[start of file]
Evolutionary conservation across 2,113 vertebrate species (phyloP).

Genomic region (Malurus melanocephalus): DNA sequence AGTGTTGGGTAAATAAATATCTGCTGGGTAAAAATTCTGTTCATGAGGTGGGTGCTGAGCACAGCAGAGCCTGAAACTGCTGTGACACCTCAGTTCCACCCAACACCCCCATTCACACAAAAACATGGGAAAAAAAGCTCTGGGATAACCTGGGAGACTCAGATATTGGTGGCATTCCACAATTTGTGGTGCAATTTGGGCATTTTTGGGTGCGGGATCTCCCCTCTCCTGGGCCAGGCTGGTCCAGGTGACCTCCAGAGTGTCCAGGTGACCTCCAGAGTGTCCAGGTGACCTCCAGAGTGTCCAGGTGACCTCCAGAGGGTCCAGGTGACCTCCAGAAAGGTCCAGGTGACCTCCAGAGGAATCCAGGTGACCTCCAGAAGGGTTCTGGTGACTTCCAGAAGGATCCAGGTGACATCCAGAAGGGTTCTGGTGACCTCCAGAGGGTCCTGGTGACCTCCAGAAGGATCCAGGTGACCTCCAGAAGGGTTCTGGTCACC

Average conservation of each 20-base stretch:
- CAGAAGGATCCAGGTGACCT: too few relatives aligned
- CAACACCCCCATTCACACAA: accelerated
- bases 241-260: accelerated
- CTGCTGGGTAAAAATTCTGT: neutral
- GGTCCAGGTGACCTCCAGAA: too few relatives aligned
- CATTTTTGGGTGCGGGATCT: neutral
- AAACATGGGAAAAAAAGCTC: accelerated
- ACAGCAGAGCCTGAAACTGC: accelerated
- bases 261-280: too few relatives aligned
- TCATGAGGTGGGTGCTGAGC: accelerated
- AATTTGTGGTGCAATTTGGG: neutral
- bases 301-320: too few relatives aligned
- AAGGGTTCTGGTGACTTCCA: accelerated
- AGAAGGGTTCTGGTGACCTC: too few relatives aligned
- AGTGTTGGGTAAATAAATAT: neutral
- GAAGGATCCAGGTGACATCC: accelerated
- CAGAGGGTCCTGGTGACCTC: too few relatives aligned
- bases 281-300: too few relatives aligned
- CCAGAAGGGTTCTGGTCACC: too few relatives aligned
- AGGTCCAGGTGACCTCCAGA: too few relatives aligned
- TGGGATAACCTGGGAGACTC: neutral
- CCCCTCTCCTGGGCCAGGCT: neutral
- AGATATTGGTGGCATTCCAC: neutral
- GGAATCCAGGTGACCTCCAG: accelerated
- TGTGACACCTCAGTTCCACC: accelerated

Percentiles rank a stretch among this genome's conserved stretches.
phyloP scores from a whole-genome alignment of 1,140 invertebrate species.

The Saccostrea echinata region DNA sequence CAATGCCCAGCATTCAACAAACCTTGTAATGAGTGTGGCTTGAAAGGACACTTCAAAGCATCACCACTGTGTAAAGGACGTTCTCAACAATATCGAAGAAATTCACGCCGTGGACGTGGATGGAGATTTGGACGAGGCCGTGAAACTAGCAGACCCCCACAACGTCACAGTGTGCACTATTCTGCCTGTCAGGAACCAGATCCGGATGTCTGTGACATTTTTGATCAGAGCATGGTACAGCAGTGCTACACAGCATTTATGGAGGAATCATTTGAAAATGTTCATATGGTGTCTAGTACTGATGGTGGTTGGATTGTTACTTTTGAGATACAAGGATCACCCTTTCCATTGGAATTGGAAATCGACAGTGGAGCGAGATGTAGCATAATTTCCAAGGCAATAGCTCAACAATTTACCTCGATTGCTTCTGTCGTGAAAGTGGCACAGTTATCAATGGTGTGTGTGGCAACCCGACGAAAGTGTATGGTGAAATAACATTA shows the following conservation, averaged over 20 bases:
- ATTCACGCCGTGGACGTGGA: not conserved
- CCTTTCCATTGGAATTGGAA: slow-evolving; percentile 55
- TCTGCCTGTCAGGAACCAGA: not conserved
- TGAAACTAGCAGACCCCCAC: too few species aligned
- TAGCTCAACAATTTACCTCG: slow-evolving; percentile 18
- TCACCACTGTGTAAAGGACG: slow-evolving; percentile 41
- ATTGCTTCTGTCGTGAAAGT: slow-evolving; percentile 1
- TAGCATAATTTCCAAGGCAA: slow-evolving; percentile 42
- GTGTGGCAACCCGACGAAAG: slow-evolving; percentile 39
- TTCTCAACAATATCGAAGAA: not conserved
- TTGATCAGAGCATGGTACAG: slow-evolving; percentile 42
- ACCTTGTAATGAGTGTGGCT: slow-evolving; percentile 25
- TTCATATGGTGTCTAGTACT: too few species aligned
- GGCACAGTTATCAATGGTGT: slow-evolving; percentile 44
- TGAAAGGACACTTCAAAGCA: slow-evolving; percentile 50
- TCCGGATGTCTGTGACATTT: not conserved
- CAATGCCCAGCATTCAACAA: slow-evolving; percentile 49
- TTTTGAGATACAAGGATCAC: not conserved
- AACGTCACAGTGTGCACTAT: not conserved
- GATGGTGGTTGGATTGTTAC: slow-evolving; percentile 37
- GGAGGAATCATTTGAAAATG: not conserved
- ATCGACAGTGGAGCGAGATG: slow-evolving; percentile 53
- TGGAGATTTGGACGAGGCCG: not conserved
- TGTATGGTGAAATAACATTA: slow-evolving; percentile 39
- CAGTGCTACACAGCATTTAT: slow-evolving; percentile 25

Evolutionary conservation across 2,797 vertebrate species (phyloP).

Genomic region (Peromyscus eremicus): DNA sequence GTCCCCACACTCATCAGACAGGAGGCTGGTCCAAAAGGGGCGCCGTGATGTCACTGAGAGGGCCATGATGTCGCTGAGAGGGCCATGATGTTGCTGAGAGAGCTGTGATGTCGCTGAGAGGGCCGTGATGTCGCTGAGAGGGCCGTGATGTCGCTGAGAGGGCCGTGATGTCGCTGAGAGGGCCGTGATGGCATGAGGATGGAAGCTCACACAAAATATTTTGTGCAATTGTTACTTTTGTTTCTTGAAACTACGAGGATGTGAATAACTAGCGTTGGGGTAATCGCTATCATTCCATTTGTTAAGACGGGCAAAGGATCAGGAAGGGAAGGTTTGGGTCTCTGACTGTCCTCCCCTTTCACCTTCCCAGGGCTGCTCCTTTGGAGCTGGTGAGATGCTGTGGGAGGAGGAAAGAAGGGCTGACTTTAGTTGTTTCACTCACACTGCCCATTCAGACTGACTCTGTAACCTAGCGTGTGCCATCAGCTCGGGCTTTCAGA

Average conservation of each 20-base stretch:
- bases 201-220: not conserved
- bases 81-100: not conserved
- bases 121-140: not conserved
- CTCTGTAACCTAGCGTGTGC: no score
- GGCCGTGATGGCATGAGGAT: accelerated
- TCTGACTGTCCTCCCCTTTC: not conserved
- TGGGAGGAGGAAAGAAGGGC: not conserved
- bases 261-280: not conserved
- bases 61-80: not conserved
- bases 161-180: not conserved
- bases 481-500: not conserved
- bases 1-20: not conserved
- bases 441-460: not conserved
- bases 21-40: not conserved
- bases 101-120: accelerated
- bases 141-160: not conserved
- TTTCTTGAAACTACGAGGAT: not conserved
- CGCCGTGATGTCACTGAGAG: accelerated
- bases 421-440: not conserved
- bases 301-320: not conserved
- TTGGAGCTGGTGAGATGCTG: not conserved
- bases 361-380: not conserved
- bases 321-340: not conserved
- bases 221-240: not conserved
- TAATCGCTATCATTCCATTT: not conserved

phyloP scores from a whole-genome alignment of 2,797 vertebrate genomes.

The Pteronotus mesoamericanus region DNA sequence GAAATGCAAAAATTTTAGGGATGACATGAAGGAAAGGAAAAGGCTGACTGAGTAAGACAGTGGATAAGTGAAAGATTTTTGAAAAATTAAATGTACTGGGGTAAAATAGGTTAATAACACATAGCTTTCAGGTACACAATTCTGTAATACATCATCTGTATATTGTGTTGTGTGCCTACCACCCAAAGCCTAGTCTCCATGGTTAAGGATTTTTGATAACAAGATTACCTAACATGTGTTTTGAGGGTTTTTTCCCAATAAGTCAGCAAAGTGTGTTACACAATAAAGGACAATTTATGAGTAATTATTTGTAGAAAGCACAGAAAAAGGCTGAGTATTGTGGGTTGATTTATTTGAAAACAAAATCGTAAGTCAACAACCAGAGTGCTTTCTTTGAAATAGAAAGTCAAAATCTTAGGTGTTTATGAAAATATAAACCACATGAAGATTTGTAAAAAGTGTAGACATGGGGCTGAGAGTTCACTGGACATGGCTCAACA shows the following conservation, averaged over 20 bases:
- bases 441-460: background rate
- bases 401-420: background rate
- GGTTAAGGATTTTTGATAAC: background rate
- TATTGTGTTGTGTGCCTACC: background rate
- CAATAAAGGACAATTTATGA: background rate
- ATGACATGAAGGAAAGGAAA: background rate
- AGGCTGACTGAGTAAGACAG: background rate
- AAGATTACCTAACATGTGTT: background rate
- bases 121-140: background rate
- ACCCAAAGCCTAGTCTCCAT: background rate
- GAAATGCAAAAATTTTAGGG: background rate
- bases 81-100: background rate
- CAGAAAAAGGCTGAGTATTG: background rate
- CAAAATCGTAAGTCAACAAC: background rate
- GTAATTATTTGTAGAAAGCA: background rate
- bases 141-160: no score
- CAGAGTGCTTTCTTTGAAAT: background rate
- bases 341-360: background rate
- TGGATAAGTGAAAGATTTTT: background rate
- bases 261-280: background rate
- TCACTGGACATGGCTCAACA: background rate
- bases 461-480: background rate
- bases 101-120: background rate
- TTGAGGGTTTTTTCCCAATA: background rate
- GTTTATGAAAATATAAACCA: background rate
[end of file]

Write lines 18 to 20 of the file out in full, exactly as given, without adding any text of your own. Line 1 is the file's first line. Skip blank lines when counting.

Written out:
- AGTGTTGGGTAAATAAATAT: neutral
- GAAGGATCCAGGTGACATCC: accelerated
- CAGAGGGTCCTGGTGACCTC: too few relatives aligned